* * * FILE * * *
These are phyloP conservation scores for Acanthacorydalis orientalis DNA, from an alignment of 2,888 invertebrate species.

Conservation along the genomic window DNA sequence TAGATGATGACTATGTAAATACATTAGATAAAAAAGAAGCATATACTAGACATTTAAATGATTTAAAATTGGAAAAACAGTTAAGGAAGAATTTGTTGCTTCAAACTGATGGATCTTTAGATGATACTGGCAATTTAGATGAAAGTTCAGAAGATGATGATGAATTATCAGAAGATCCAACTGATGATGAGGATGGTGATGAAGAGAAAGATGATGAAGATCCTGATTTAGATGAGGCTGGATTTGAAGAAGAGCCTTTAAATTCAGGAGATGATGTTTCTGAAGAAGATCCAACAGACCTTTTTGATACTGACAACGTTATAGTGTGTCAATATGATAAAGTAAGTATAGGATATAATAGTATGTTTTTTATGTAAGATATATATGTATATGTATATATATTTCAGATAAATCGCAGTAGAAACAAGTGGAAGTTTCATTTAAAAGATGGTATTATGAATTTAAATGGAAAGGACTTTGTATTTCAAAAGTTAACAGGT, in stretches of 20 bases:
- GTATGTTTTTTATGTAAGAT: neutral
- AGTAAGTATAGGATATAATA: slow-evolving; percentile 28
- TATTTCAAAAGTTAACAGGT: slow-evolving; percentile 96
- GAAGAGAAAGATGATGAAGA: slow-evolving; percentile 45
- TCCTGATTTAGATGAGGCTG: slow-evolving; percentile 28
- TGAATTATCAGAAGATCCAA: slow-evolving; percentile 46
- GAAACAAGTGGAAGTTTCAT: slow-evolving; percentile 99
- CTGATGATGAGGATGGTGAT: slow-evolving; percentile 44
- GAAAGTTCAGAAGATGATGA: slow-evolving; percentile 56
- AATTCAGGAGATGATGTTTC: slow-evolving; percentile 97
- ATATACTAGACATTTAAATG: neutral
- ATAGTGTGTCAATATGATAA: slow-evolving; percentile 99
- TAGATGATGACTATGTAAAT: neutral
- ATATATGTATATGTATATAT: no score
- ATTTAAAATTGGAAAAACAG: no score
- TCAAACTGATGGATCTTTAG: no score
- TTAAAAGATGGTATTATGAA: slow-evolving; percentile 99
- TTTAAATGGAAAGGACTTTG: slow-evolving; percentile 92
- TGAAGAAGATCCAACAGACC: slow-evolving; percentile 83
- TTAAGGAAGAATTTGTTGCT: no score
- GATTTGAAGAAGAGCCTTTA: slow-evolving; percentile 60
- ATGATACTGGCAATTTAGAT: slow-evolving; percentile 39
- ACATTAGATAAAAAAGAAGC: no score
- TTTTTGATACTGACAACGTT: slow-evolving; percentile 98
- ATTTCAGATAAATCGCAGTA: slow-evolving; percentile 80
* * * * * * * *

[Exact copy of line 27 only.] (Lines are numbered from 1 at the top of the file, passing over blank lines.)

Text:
- ATTTCAGATAAATCGCAGTA: slow-evolving; percentile 80